Greens Push Voting Reform
, Special to The Oakland Press 05/18/2003
May 18, 2003
Traditionally, while minor political parties haven't had much success
winning elections in America, they sometimes have pushed ideas, from votes
for women to Social Security, that have had an enormous impact.
Michigan's tiny Green Party may be the latest on that path. As of now,
the Greens probably couldn't win an election for dogcatcher on a liberal
campus. But they have an intriguing idea to make elections more
representative and more interesting - if they can just get other people to
buy into it.
They call it Instant Runoff Voting - IRV for short. Here's how it
would work: Voters would have the option of not just pulling the lever for
one candidate, but ranking them in order of preference. If somebody won an
overall majority, these "second-place" votes wouldn't be needed or counted.
But if nobody has a majority, then the second-place votes would be
added in to the mix. In multi-candidate elections, even third and fourth
place votes might be needed.
"Eventually, the winner would be guaranteed majority support, and we
would have a much more accurate and precise reflection of the voters'
desires," said Tom Ness, who runs a sort of combination lecture hall and
salon called the Green House in Ferndale, an older Detroit suburb of 22,000
Accordingly, he's been starting in his own back yard, lobbying members
of Ferndale's elected and appointed city government.
"Some of the council are definitely interested," said Tom Barwin,
Ferndale city manager. "But I'm not quite sure that it would be legal."
That, state officials say, is a complex question.
Kelly Chesney, a spokesman for the Michigan Department of State, said,
after some research, state election experts advise that Ferndale would need
to change its charter to allow IRV.
"And then they'd have to run it by the (Michigan) attorney general for
a ruling on its legality," he added.
If that were to happen, Ferndale wouldn't be alone. San Francisco now
uses a version of IRV to elect a mayor. Many European countries use some
form of IRV or proportional voting, as in Germany, where voters cast one
ballot for a candidate in federal elections and a second vote for a
Though the advantages may be obvious, some fear instant runoff voting
could have a big downside.
"We oppose it," said Greg McNeilly, executive director of the Michigan
Republican Party. He said he fears voters would find IRV so complex and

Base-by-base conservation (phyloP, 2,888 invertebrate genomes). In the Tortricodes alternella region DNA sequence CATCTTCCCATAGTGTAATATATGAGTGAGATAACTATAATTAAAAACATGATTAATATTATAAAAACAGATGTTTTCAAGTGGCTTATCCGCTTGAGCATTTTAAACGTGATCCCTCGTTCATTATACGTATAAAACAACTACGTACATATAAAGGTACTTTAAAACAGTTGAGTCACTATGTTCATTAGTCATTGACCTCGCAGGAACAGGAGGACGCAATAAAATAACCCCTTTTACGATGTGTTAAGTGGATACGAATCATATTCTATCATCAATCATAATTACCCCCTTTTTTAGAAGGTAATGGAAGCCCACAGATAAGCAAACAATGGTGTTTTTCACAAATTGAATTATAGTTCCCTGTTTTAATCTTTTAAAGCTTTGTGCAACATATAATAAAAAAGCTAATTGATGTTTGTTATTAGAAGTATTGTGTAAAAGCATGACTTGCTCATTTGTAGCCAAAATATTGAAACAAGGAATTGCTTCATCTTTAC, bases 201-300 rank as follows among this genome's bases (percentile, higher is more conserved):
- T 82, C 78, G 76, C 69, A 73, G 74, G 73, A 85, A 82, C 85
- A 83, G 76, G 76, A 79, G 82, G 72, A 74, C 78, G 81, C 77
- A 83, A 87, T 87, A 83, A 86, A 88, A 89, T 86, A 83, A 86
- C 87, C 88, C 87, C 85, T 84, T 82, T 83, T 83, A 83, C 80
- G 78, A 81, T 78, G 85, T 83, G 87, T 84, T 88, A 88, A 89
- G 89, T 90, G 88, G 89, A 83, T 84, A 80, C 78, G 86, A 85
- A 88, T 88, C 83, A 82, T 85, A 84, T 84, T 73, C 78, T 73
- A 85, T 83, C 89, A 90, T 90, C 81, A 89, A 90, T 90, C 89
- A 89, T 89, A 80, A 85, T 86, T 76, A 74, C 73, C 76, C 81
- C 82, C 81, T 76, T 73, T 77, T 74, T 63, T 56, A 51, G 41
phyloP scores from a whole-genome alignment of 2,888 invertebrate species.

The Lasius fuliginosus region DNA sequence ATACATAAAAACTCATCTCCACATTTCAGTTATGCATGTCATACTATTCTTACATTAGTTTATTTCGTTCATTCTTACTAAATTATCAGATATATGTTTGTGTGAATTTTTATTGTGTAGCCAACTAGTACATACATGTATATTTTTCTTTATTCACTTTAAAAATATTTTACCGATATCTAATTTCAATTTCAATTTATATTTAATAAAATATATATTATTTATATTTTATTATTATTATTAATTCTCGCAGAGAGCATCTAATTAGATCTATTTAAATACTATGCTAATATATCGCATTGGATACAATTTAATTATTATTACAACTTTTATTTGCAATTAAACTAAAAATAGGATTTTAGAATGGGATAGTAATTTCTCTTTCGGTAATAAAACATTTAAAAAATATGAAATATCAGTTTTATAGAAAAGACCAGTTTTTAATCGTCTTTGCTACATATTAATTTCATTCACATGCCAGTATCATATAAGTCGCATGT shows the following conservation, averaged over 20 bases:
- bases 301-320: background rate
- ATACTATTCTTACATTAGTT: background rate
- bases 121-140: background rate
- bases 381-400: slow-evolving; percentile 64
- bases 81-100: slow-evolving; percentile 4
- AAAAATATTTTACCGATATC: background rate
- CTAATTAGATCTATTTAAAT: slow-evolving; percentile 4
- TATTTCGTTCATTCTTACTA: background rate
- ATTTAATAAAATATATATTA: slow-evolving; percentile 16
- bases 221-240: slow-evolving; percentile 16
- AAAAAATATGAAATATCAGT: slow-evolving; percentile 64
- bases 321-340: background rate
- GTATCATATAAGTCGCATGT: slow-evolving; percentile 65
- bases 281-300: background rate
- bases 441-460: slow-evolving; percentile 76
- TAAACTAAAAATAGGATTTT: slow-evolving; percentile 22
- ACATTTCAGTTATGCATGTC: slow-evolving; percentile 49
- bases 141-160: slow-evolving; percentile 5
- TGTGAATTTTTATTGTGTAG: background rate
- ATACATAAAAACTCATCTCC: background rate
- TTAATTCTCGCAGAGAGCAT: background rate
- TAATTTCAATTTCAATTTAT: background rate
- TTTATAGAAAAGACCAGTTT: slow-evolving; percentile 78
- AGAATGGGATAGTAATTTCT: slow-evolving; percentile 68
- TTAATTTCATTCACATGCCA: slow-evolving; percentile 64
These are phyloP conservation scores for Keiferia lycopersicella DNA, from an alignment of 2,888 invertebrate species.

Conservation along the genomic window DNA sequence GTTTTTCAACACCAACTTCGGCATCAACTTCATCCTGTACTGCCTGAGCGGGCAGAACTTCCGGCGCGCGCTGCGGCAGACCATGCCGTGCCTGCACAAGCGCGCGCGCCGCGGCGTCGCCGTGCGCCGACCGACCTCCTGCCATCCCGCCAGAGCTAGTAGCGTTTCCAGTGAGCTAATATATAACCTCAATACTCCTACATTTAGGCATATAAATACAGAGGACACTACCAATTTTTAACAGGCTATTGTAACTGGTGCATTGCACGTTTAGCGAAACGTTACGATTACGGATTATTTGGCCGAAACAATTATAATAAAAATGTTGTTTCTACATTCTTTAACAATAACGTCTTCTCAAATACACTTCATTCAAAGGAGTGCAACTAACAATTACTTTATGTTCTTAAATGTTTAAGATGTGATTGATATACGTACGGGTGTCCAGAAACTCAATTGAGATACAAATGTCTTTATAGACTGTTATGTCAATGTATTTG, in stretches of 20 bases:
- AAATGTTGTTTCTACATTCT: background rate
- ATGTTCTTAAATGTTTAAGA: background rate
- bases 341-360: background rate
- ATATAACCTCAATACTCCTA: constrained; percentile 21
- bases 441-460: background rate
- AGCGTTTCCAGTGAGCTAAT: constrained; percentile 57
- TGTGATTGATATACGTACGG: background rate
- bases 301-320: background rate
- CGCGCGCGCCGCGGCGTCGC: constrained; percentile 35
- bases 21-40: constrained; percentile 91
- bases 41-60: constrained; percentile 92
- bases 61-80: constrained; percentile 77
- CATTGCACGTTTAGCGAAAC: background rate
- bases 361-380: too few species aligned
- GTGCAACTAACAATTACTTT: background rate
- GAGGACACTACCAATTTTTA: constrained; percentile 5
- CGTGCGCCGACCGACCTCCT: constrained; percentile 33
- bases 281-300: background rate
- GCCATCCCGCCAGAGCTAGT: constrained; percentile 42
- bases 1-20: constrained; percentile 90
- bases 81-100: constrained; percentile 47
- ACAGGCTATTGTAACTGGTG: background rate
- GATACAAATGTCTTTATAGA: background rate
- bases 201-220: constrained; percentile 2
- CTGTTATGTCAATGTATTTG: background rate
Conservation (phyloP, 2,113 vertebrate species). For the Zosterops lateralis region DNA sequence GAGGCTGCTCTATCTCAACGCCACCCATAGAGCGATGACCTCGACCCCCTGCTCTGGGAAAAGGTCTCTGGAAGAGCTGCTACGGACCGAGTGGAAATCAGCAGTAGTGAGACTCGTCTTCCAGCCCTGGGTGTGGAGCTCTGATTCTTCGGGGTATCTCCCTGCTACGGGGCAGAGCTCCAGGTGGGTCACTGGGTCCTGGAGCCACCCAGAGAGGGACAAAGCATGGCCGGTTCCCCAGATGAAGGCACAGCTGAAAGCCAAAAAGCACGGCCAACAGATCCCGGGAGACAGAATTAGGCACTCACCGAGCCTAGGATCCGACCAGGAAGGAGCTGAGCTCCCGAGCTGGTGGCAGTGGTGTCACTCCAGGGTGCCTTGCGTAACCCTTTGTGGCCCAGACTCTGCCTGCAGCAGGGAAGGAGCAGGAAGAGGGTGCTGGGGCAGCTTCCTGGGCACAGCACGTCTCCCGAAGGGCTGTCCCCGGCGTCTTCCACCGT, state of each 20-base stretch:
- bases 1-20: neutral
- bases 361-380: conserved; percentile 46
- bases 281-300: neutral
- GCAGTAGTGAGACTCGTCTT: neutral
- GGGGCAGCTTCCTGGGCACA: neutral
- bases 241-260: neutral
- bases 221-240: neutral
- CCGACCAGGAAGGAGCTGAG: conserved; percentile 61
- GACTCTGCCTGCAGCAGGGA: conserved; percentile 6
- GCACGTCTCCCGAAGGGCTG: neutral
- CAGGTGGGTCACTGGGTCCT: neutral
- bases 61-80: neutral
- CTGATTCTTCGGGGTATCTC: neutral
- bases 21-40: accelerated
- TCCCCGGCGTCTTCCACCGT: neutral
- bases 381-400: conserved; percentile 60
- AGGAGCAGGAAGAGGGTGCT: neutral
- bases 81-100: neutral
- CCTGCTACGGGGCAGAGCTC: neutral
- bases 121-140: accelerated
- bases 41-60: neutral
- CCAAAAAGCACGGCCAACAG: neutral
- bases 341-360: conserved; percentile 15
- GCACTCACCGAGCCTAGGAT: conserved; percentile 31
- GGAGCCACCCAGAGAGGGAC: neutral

confusing that the net effect would be to further depress voter turnout.
That might be true, and many of those who do vote now often skip
complex ballot proposals. But Republicans may have another reason to fear
IRV. There is little doubt that if IRV had been in effect three years ago,
Al Gore would be president today.
Greens like IRV because they believe it would give them more clout.
Polls showed Ralph Nader would have gotten twice as many votes if it hadn't
been for fears that supporting him would elect George Bush, something that
occurred anyway. The same fear has hurt conservative third-party candidates
like Pat Buchanan.
IRV would, Ness believes, allow more viewpoints and ideas to be heard.
It also might give his Greens some horse-trading power with Democrats.
But that seems a long way off. Democrats, who might have the most to
gain, aren't excited. Spokesman Jason Moon says they don't have a position
"We instead would like to focus on election matters such as same-day
registration, open absentee voting and enabling college students to vote
near their campuses," he said.
That's not good enough for the Greens, and their quest does have a
certain urgency. The state is about to buy a lot of new voting equipment,
thanks to HAVA - the Help America Vote Act - passed by Congress in the wake
of the Florida debacle.
Michigan will get something like $48 million, state officials said,
and is required to replace outdated voting equipment, such as old mechanical
voting machines and Florida-style punch card ballots still used in hundreds
Greens belatedly discovered this and are urging supporters of runoff
voting to write to officials to urge equipment be purchased that will permit
IRV, if and when a community wants to try it. They haven't much time,
though: May 27 is cutoff day for public comment. "Write to Jeanette Sawyer,
Bureau of Elections, 208 North Capitol, Lansing, MI 48933," Ness rattles
off, apparently from memory.
Whatever happens, he intends to keep working for IRV, figuring the
more an increasingly diverse electorate learns about it, the more attractive
it will seem.
Interestingly, according to the Secretary of State, Michigan could
adopt IRV for statewide elections by a simple vote of the legislature,
rather than a constitutional amendment. That may not happen soon ... but you
(Jack Lessenberry is a member of the Wayne State University journalism
faculty and a consultant to The Oakland Press.)
©The Oakland Press 2003